It is somehow the core of my work, the aim of wanting different methods and aesthetics to collide. I never signed off to one method or look. I like to play around with hierarchies of taste. For me it’s all about experimenting with and dissecting contemporary culture. When I work in-between music, sculpture, light, and performance, I feel my work is somehow whole and open.

Esben Weile Kjær, 'BUTTERFLY!', 2023

Courtesy of the artist and ARKEN Museum of Contemporary Art. Photo by Frida Gregersen

I deeply admire the way you work with form. Your sculptures exude an unsettling allure and are often large-scale, meticulously crafted, and whimsy, such as 'BUTTRFLY!' (2023). How do you position yourself within the history of sculpture?

Thank you so much. My sculptures always have pretty direct references to art history. It is often already pre-existing sculptures that I’m fascinated by and then my work begins from there. I often take an existing work, it could be a sculpture from a Baroque castle, and then I mix it with something from contemporary pop culture.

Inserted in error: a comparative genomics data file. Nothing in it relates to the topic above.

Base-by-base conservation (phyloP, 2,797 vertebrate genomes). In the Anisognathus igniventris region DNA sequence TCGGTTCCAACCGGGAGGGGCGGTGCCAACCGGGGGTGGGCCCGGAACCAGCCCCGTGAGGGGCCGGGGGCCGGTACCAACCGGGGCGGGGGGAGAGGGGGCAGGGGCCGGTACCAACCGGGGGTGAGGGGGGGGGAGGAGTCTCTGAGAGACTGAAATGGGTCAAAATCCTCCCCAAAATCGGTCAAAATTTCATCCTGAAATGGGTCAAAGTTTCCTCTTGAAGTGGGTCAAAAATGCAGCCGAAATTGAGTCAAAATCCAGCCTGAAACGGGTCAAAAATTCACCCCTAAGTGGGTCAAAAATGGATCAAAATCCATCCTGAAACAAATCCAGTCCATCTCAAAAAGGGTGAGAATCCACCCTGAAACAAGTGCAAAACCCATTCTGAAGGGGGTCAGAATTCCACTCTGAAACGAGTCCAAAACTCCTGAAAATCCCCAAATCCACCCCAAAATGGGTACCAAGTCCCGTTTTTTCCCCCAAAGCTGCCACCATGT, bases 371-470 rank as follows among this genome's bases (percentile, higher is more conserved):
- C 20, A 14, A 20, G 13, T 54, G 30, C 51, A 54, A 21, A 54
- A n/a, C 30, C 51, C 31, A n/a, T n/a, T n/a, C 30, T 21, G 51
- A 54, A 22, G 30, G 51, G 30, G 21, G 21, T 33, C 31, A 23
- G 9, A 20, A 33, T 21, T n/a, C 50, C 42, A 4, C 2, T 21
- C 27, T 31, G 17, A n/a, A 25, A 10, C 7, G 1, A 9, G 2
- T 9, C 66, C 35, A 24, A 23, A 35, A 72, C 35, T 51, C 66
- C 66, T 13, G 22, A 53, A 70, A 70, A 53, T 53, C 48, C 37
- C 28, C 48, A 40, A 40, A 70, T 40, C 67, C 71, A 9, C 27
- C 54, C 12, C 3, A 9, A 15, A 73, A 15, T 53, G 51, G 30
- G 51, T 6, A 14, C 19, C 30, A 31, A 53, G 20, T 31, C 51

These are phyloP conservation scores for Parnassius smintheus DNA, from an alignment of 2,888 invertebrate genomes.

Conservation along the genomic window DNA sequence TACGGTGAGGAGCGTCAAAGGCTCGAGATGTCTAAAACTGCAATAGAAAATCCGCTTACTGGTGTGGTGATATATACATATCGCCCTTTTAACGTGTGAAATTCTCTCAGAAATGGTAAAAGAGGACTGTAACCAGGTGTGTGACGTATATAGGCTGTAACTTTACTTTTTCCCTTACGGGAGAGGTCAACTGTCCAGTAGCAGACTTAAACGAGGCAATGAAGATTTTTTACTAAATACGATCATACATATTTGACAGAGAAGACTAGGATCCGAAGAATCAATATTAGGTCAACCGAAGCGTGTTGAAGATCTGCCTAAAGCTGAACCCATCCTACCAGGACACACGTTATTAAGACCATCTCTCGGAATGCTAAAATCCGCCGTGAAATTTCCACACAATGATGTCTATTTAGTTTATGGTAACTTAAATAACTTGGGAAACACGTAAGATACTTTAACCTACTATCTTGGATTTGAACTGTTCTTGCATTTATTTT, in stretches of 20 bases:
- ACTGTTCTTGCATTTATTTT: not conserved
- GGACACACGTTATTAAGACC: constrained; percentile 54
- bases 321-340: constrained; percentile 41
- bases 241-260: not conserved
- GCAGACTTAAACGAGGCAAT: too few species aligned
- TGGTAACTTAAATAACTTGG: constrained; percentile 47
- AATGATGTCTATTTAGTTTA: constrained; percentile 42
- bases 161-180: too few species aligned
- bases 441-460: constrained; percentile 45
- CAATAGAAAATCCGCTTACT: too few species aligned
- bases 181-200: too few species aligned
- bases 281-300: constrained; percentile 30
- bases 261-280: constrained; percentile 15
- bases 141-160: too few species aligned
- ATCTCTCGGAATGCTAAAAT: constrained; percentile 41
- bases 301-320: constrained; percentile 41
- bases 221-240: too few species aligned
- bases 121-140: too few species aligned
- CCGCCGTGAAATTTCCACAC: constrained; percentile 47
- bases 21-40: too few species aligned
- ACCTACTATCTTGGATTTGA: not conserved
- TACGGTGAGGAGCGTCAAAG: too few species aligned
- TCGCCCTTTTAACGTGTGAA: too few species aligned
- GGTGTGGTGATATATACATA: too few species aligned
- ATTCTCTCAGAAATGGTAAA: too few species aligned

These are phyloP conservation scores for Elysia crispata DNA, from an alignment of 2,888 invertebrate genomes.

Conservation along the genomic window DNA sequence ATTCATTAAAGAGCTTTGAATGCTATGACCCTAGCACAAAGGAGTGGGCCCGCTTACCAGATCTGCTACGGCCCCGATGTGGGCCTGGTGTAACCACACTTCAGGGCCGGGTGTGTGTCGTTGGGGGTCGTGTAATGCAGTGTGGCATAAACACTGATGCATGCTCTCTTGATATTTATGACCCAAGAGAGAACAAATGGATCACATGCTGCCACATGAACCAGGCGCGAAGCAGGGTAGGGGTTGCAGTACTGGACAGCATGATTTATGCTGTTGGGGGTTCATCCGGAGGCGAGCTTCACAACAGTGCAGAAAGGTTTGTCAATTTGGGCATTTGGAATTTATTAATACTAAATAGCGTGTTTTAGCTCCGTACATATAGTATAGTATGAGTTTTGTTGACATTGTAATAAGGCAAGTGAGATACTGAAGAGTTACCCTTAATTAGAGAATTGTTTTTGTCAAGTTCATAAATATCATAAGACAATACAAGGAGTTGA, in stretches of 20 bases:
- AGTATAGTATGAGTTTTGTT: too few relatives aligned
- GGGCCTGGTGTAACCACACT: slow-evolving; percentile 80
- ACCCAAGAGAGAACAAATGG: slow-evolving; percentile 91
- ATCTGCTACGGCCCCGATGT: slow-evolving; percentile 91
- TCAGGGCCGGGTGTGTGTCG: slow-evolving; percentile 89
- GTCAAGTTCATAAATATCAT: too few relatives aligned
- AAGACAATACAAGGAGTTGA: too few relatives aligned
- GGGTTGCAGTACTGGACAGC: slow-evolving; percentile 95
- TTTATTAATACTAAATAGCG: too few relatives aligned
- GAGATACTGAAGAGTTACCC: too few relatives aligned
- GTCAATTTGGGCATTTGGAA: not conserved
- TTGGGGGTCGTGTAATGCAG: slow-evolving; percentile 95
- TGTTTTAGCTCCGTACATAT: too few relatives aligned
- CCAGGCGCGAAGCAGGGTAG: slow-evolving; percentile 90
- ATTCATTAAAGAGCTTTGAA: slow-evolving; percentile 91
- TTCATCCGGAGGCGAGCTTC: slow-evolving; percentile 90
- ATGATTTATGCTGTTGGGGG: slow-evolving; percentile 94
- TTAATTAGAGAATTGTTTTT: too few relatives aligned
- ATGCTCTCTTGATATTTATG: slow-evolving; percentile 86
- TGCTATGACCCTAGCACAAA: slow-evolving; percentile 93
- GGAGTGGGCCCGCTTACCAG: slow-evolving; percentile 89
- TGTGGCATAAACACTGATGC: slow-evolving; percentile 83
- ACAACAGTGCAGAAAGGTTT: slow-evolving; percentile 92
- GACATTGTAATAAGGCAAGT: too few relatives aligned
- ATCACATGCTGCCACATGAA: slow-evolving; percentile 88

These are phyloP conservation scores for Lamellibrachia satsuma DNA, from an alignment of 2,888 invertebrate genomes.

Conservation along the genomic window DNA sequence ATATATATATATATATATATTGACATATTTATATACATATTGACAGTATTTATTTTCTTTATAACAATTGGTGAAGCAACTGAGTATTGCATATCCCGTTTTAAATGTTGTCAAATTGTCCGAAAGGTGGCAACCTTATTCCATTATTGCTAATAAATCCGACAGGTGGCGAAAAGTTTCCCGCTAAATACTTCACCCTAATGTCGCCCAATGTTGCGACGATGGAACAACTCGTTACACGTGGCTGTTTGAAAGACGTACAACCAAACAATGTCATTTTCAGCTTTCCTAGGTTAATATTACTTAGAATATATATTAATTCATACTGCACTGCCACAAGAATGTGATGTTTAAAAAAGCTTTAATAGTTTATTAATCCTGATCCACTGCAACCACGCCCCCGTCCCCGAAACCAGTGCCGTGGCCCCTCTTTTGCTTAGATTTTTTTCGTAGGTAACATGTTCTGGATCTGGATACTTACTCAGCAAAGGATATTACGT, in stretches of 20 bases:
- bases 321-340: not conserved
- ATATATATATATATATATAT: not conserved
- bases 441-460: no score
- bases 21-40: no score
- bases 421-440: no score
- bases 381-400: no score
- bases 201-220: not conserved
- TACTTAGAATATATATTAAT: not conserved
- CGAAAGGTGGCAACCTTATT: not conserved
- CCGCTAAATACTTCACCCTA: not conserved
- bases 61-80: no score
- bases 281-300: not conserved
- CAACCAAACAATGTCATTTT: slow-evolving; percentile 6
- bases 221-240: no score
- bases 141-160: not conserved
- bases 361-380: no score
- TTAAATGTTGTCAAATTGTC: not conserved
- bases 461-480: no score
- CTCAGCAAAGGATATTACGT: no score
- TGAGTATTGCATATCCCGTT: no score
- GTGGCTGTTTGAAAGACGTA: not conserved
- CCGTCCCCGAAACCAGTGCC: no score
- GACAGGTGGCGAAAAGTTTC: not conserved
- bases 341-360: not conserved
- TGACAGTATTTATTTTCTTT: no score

I just met you in Venice for the preview of the 60th Venice Biennale: 'Stranieri Ovunque – Foreigners Everywhere,' curated by Adriano Pedrosa. I believe that city embodies many of the contrasts and qualities I'm interested in. When I walked through San Marco there were these lions with wings in bronze lying on top of columns. Around these sculptures you have extremely exclusive fashion stores and their fronts are decorated with big colourful flowers and shoes. Then you also have these weird galleries where you can buy a small Jeff Koons sculpture and a horrible small Donald Duck sculpture with graffiti on it.